Your car is an outstanding example of a well cared for and very well maintained Nissan Primera P11 144. So what that it’s not a show car, or a massively modified monster, it ticks all the right boxes for what it is!.. BUT have you ever been tempted to follow some of the modifications the other 144 owners take on?

I’m originally from the primera.net forum and on there we were mostly guys running Primeras as daily transport. It wasn’t until we had to come to NPOC when the forums merged that we got exposed to all this modification business! The only modification that my car has is its Powerflow cat-back exhaust. I got this because the original exhaust blew. My local Nissan franchise were not very enthusiastic about supplying a new one and I’d become fed up of buying short-lived pipes from the fast fit centres, so I took the advice on here to buy a stainless system.

All this talk about the 144, let’s find out more about yours please. Let’s see some photos of your 1.8 Sport and tell those of us who don’t know the ins and outs of what a cracking car these are, what gadgets and goodies the Nissan Primera P11 144 is packing:

When I first drove my Primera it felt like what I imagined an older british sportscar would drive like. I think that this was due to the harder sports suspension and road noise from the wide Pirelli P6000s. I later treated myself to Falken 452s which were better and recently two Goodyear Efficient Grip Performance tyres which are great. The tyre noise has now gone.

The upgrades that I most valued at the time of purchase were the passenger and side airbags that I didn’t have before. However, I really rate the alloy wheels and climate control now and wouldn’t want my next car to be without them.

The alloys not only look fabulous but are of great quality and still look good without having been fettled with, in 14 years.

The climate control seems a good quality unit. It does not seem to have a measurable effect on economy and as well as providing comfort through temperature control it is very useful for keeping the car dry inside. I don’t have any problems with the car steaming up. It’s much better than the heated screen in my Mondeo. I had it serviced for £50 a couple of years ago as it had started making noises and it’s been quiet since.

I like the Sport body kit that gives the basic shape a bit more sophistication and I’m glad the spoiler is integrated into the hatch design as the bolt on spoilers I’ve seen have encouraged rusting.

I also like the under bonnet setup, which is a nice combination of black, silver and red with lots of metalwork and components on display. Black plastic seems to dominate the under bonnet of many cars now.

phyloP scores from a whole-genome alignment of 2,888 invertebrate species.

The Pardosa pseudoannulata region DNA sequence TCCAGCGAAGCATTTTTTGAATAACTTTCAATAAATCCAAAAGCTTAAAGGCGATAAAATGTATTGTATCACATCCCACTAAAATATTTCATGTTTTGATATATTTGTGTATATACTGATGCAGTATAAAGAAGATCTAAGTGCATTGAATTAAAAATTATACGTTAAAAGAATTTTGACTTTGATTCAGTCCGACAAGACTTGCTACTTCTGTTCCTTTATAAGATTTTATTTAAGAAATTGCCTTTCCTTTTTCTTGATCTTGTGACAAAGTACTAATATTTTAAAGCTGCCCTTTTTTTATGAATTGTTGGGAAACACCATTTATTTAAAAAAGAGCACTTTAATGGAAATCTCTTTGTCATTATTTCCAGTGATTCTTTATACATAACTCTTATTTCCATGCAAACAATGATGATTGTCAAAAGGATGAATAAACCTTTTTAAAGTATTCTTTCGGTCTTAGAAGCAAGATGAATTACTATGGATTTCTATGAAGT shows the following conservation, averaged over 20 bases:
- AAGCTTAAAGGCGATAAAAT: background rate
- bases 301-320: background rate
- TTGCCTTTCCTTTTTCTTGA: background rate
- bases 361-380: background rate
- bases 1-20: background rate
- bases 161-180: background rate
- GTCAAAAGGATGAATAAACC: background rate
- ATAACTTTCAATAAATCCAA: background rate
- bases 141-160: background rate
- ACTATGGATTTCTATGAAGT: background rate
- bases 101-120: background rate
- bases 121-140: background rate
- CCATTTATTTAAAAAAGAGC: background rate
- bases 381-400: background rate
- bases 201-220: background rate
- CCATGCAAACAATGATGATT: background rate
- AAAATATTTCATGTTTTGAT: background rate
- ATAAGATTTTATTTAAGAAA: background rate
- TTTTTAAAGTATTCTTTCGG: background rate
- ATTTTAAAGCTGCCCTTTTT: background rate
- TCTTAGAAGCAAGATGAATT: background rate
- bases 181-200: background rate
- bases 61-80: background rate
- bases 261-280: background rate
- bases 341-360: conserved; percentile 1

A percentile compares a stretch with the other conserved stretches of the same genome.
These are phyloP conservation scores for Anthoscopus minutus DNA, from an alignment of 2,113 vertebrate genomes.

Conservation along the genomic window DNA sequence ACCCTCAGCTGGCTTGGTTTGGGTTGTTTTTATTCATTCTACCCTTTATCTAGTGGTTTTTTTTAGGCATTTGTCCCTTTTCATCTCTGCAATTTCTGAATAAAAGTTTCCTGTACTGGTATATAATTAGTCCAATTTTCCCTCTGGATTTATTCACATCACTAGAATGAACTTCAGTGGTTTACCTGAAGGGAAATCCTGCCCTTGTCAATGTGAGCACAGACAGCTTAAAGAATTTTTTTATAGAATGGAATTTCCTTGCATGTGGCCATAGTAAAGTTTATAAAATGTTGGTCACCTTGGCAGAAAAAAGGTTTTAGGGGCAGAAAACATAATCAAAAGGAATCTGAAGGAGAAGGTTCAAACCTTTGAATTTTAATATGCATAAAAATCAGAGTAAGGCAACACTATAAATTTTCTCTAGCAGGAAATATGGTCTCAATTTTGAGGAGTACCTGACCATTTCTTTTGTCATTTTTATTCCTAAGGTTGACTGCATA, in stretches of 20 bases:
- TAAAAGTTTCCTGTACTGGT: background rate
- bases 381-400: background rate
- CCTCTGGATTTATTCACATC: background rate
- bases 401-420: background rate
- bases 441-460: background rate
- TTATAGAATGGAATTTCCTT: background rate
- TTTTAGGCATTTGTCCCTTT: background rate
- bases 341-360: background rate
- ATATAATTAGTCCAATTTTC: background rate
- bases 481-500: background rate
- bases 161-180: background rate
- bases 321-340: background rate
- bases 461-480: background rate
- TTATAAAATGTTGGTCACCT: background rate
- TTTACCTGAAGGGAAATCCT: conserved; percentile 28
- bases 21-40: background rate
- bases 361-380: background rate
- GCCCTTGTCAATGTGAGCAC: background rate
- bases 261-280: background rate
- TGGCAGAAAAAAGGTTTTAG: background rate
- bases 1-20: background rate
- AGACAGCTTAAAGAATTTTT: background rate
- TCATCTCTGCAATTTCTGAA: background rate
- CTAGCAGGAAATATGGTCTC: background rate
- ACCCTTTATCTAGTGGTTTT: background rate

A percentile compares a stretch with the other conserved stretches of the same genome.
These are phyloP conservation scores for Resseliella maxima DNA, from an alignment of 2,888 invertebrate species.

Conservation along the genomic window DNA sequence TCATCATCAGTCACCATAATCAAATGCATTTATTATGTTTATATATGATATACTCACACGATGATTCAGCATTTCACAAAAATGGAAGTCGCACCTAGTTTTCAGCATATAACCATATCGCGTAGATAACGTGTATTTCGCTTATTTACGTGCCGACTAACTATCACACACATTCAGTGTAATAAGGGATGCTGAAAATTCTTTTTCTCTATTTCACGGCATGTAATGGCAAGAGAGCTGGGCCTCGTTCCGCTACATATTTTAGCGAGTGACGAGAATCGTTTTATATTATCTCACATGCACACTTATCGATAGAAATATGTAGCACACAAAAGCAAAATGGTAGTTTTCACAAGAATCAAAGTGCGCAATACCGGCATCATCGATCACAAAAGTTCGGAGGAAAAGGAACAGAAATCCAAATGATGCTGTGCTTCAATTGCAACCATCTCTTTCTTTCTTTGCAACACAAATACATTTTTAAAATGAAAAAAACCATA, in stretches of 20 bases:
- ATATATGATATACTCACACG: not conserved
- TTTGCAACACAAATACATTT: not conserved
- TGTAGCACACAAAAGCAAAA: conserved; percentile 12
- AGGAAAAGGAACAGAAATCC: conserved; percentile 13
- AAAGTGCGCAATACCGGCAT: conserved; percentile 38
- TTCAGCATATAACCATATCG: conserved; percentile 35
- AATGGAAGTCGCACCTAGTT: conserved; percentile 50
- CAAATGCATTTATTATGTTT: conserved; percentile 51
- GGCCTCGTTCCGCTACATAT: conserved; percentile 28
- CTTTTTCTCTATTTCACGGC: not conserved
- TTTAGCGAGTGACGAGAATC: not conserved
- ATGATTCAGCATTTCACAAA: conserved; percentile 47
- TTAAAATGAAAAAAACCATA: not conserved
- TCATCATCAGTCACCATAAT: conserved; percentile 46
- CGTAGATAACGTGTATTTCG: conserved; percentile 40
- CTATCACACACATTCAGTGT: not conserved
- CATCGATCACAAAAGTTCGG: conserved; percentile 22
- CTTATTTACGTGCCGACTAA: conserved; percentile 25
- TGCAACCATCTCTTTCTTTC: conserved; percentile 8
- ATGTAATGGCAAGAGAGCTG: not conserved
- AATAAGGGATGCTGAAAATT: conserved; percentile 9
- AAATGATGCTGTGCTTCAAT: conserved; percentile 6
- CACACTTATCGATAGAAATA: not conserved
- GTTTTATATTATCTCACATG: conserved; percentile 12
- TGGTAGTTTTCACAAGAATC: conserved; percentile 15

The 1.8 engine is lively and capable of brisk progress. There seems to be ample power available at all engine speeds and it revs smoothly and freely, helped by variable valve timing. It is also very refined.

Did you specifically buy the QG18DE engine for economy over the SR20DE, or was it a case of just buying the car for another reason?

My car popped up at an amazing price at the perfect time so I have no regrets at all. But if I could now turn back time to when I bought my car I would probably like to look for a decent GT. Recently I stopped at a local garage which has an S reg GT in mystic green with silver alloys. Despite having the usual rusty wings, arches and spoiler it still looked very special to my eyes. Now if I could have had that in 2006 it would have been treated to some expensive paint and be mint today. However, I suppose I would worry about it being scratched or damaged and I don’t really worry about such things with mine.

If you could have sat in with the designers of the Nissan Primera P11 144 when it was on the drawing board and the ideas were being thrashed about, with hindsight, anything you would have changed?

The car is perfect for my needs, though fuel economy has improved vastly in the latest cars. But it didn’t sell well enough to make money for Nissan, which is a shame. I don’t think I can relate to new car buyers with £16K to spend. I’m not sure what they want, but I think it is fashion and Nissan is certainly giving them what they want with the Quashqai.

Over the years, we’ve read about your trials and tribulations with maintaining your car and fixing problems as you go.. Do you have any sort of mechanical qualifications or are you a self taught, take your time, sort of car DIYer?